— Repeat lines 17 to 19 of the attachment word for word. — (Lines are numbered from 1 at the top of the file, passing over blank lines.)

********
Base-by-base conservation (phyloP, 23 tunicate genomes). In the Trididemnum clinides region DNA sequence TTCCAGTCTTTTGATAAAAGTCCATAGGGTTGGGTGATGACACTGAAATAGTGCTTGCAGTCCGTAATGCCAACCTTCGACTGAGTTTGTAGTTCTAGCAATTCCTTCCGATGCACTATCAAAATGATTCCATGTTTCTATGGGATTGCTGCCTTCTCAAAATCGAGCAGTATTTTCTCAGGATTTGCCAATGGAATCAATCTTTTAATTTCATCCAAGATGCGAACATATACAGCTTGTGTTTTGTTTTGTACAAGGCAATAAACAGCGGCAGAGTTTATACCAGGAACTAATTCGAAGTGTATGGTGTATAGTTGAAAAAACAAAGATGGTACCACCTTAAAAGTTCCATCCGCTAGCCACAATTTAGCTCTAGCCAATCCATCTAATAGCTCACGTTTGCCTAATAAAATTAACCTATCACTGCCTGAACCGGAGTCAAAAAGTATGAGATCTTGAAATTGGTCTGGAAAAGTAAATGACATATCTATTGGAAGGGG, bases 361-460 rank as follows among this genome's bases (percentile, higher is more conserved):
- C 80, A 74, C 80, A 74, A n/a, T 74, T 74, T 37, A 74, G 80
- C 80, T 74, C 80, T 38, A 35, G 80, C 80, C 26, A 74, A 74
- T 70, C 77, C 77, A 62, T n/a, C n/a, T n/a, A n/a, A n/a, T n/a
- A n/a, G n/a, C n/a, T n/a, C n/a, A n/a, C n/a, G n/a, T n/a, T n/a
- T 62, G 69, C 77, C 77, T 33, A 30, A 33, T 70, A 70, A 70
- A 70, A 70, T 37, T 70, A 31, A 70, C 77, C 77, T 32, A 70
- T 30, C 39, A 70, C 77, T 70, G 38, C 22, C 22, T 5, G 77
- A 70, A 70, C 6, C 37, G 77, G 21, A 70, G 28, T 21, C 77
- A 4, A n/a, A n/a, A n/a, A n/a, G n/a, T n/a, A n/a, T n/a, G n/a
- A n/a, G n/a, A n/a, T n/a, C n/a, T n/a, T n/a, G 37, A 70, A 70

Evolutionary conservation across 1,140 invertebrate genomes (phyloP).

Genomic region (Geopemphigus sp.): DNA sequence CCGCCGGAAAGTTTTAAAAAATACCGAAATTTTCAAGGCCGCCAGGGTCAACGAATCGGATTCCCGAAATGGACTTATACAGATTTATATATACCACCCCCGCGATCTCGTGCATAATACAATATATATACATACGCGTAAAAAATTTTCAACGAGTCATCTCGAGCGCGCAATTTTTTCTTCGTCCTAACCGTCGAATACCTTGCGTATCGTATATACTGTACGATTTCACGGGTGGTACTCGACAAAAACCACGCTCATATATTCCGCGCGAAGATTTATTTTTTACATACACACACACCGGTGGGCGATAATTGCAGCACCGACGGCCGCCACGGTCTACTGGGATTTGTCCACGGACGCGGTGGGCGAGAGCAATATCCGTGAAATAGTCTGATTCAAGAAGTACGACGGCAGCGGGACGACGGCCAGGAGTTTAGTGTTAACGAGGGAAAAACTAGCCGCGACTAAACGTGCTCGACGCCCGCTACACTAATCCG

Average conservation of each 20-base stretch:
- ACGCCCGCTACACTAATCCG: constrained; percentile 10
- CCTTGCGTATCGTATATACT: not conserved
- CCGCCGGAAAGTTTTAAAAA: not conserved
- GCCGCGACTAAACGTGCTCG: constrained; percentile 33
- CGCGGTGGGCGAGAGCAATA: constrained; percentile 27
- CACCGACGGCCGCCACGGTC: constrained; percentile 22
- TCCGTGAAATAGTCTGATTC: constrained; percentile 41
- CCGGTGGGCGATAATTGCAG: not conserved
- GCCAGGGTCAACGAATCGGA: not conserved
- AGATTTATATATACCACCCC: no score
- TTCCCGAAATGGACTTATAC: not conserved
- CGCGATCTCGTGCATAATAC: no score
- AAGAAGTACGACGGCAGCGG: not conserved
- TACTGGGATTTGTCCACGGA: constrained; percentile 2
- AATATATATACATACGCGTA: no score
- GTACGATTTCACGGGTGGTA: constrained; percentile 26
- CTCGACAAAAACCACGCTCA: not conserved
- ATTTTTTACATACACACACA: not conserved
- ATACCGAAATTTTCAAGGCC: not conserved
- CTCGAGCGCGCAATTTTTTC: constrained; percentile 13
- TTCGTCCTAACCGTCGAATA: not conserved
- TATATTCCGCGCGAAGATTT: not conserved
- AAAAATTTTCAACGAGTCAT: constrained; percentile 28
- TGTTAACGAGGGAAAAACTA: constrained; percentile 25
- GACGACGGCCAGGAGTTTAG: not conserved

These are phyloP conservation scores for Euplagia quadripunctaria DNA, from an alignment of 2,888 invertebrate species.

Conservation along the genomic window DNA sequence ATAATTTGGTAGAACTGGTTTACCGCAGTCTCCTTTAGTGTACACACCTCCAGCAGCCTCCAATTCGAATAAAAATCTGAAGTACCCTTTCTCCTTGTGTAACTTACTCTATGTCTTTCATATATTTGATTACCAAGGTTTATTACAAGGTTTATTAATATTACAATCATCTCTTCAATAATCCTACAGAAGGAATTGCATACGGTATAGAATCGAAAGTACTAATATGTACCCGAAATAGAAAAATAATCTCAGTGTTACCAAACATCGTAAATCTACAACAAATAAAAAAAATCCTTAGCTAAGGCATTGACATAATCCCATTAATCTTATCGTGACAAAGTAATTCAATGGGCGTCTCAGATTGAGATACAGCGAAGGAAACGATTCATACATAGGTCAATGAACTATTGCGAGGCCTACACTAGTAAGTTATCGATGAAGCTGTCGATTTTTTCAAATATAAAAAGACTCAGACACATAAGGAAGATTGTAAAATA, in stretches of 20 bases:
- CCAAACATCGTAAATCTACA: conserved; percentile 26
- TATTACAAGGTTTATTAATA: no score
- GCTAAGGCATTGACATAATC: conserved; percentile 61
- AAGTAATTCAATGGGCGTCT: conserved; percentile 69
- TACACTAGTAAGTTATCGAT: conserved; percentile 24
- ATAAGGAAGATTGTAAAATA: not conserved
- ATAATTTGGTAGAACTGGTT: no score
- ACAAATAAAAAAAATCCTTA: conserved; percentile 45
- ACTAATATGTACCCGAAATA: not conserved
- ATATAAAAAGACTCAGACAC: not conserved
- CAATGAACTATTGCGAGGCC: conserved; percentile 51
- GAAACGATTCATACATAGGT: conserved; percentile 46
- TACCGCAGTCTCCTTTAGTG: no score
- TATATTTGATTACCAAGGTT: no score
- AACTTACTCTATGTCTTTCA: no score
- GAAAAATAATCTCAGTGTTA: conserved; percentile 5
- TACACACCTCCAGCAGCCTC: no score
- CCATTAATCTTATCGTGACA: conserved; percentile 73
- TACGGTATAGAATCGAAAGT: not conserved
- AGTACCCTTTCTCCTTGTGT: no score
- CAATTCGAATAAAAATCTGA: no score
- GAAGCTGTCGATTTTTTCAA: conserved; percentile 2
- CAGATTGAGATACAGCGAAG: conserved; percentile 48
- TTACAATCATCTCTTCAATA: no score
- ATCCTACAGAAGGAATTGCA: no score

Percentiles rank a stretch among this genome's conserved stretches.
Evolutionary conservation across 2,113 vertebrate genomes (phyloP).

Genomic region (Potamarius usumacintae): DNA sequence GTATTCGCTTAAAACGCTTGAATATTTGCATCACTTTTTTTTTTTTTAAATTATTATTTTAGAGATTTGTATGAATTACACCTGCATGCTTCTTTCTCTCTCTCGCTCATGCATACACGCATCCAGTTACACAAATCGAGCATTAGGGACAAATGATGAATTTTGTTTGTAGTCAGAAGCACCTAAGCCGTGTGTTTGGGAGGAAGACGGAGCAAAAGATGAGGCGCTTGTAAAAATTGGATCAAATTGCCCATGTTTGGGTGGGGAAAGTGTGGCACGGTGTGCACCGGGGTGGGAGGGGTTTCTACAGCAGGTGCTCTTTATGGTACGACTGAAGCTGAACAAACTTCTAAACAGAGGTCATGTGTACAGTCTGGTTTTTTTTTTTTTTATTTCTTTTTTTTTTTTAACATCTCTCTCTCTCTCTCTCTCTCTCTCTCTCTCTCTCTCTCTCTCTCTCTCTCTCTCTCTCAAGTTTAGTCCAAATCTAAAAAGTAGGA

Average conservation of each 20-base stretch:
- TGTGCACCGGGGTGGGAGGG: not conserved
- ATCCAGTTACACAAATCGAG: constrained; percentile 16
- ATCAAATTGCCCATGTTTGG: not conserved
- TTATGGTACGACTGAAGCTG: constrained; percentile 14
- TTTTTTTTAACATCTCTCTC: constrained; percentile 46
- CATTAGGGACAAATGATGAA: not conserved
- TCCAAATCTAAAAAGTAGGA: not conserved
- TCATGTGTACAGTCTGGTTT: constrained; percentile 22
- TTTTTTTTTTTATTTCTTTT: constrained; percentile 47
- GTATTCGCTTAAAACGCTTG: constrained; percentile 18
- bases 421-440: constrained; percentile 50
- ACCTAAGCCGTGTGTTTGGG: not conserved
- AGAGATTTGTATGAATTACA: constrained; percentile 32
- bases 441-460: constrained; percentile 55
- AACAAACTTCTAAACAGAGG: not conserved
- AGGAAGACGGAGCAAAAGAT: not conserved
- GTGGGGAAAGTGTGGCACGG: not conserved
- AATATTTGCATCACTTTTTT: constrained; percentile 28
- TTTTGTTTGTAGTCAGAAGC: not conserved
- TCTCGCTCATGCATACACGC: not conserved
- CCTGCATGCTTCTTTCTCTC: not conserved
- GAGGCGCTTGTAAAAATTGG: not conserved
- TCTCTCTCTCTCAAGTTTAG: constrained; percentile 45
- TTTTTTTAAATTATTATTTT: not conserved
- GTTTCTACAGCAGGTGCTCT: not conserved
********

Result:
- CCGCCGGAAAGTTTTAAAAA: not conserved
- GCCGCGACTAAACGTGCTCG: constrained; percentile 33
- CGCGGTGGGCGAGAGCAATA: constrained; percentile 27